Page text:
Gateron switches generally feel better to type on and are more affordable than their Cherry MX counterparts. Combine that with a wider variety of switch types, and we feel that Gateron is the better choice for most mechanical keyboard hobbyists. However, those who demand consistency and longevity should still stick to Cherry MX.
Choosing switches for your mechanical keyboard isn’t just about deciding on the switch; you also have to decide on a brand. Do you go for the Cherry MX originals, or opt for products from a clone manufacturer like Gateron? While there’s no right or wrong here, several factors certainly give one of the brands an advantage in the Gateron vs. Cherry MX comparison.
This article will run through a handful of crucial comparison areas, such as typing feel and price, to help you decide which of the two brands to go for. Let’s get going.
Cherry AG is a German company, albeit with roots in the United States. It’s best known for its mechanical keyboards and Cherry MX line of mechanical keyboard switches. These made their debut in the mid-80s and were, for a time, the primary mechanical switch option in new mechanical keyboards.
Gateron is a trademark of Huizhou Gateron Electronics Technology Co., Ltd., a manufacturer based in Huizhou, China. The company is one of the most prominent Cherry MX clone manufacturers from the Far East and was one of the first to launch Cherry MX clones in the mid-2010s alongside Kailh and Outemu. The company also manufactures switches for several popular brands within the mechanical keyboard community, most notably ZealPC.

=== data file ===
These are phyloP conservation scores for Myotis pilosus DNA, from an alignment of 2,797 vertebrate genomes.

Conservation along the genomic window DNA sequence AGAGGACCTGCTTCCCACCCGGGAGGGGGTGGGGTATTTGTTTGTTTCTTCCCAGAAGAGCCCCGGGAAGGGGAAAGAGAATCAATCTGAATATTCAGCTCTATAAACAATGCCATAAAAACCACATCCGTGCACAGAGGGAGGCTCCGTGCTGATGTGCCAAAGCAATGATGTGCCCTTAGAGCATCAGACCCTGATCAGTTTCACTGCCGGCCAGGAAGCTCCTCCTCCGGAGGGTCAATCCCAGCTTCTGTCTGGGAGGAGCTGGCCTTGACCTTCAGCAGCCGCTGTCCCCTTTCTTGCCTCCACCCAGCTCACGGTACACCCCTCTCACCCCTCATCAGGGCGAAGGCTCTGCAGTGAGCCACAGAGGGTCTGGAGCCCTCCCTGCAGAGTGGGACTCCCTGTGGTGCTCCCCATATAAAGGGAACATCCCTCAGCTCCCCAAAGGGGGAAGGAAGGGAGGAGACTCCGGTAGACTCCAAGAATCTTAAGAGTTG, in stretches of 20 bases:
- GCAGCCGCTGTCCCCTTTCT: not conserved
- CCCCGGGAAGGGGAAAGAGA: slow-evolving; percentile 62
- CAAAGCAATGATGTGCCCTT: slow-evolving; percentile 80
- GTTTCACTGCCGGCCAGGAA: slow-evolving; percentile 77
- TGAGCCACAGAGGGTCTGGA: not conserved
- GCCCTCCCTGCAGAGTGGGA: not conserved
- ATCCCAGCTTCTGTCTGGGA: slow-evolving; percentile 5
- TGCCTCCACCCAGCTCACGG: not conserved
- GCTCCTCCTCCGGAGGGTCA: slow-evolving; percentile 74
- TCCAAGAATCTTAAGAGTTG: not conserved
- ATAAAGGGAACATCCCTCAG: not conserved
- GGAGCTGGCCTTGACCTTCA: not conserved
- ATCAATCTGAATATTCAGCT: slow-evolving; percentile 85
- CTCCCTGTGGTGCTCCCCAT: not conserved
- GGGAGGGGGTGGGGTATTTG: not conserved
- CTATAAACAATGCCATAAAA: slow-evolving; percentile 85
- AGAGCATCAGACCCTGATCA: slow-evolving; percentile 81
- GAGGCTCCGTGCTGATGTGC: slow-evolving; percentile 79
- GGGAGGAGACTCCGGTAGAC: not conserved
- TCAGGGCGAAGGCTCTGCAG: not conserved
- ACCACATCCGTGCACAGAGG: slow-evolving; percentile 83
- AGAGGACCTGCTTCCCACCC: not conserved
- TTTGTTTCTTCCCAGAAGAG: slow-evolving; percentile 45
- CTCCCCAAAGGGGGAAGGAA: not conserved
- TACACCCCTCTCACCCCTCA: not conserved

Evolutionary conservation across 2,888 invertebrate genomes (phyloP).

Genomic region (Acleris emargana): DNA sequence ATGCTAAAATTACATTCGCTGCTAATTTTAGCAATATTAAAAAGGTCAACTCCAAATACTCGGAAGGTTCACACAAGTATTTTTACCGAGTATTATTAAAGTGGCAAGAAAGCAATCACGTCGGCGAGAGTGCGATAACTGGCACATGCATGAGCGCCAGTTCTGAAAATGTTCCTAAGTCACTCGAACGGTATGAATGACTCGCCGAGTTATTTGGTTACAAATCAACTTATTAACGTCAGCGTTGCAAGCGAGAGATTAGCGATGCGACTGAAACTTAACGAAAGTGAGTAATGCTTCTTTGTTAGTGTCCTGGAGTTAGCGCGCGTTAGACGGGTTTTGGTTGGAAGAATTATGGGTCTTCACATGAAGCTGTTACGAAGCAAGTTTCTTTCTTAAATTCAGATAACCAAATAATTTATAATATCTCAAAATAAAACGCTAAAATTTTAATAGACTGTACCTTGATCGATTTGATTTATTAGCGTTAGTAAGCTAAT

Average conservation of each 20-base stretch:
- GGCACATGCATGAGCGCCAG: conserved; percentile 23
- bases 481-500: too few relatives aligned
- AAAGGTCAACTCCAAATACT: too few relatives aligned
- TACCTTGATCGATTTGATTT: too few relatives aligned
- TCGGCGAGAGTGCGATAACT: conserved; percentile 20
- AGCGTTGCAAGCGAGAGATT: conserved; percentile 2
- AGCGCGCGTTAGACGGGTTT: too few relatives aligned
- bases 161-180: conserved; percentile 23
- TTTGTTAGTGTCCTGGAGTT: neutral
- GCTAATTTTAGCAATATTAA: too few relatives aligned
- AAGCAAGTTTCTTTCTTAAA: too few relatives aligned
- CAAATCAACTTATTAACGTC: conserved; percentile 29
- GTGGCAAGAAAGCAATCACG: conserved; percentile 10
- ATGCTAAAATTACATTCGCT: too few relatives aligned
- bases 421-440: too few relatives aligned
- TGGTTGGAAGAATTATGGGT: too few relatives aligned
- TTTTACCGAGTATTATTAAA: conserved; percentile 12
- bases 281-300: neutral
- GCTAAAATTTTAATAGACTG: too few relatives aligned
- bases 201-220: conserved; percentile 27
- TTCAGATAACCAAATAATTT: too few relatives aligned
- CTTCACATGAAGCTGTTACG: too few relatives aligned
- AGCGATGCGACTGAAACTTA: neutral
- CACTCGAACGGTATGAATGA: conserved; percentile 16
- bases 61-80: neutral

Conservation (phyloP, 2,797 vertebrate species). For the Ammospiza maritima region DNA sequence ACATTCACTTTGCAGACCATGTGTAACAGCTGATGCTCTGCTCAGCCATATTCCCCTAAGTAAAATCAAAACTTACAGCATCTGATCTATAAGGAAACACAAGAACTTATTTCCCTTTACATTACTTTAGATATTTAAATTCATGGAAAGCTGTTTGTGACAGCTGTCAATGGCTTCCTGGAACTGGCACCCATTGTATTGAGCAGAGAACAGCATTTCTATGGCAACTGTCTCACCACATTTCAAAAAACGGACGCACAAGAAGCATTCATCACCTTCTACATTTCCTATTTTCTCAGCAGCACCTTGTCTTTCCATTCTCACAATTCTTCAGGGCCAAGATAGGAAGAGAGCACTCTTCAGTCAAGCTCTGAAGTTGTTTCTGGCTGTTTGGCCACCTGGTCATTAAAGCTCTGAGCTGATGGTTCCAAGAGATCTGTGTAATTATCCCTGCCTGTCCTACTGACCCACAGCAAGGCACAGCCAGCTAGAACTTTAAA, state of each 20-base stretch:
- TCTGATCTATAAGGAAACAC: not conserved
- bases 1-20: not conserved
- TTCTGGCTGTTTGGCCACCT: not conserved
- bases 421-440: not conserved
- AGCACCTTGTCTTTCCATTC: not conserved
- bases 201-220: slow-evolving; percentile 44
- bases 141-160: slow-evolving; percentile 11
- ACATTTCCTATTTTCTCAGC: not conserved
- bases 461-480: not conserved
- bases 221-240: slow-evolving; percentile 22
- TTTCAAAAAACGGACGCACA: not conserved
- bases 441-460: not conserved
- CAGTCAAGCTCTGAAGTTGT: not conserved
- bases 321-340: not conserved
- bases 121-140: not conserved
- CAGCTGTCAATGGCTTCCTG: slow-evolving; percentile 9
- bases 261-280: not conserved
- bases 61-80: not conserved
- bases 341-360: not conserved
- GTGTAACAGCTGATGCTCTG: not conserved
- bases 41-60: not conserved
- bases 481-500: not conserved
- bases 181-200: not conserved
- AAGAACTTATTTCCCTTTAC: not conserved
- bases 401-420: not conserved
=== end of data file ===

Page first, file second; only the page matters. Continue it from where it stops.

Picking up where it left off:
Switch Specs Compared
Both Gateron and Cherry make very similar switches. They share actuation types, weighting, and colors. How similar? Let’s compare the two brands and see how they stack up.
Let’s start with Cherry’s switches. If you’re unsure what these terms mean, head over to our guide to linear vs. tactile vs. clicky switches for a quick overview of the switch types, actuation force, and travel.
|Cherry MX Black||Linear||60 g||2.0 mm||4.0 mm|
|Cherry MX Brown||Tactile||55 g||2.0 mm||4.0 mm|
|Cherry MX Blue||Clicky||60 g||2.2 mm||4.0 mm|
|Cherry MX Red||Linear||45 g||2.0 mm||4.0 mm|
|Cherry MX Silent Red||Linear||45 g||1.9 mm||3.7 mm|
|Cherry MX Silent Black||Linear||60 g||1.9 mm||3.7 mm|
Now, let’s take a look at Gateron switches.
|Gateron Black||Linear||60 g||2.0 mm||4.0 mm|
|Gateron Brown||Tactile||55 g||2.0 mm||4.0 mm|
|Gateron Blue||Clicky||60 g||2.3 mm||4.0 mm|
|Gateron Red||Linear||45 g||2.0 mm||4.0 mm|
|Gateron Silent Red||Linear||45 g||2.0 mm||4.0 mm|
|Gateron Silent Black||Linear||60 g||2.0 mm||4.0 mm|
An apples-to-apples comparison shows that Gateron’s copied the basic Cherry MX specs down to a tee, with the only notable difference being the travel distances for the Gateron Silent Red and Silent Blacks. Otherwise, the two brands have identically-specced switches. Note that we limited ourselves to switch types that we can compare directly, which explains the absence of Cherry MX Speed Silvers and Gateron Yellows here.
That said, anyone who’s experimented with mechanical keyboard switches will tell you that specs only tell half of the story. Typing feel matters most, and so that’s where we’ll go next.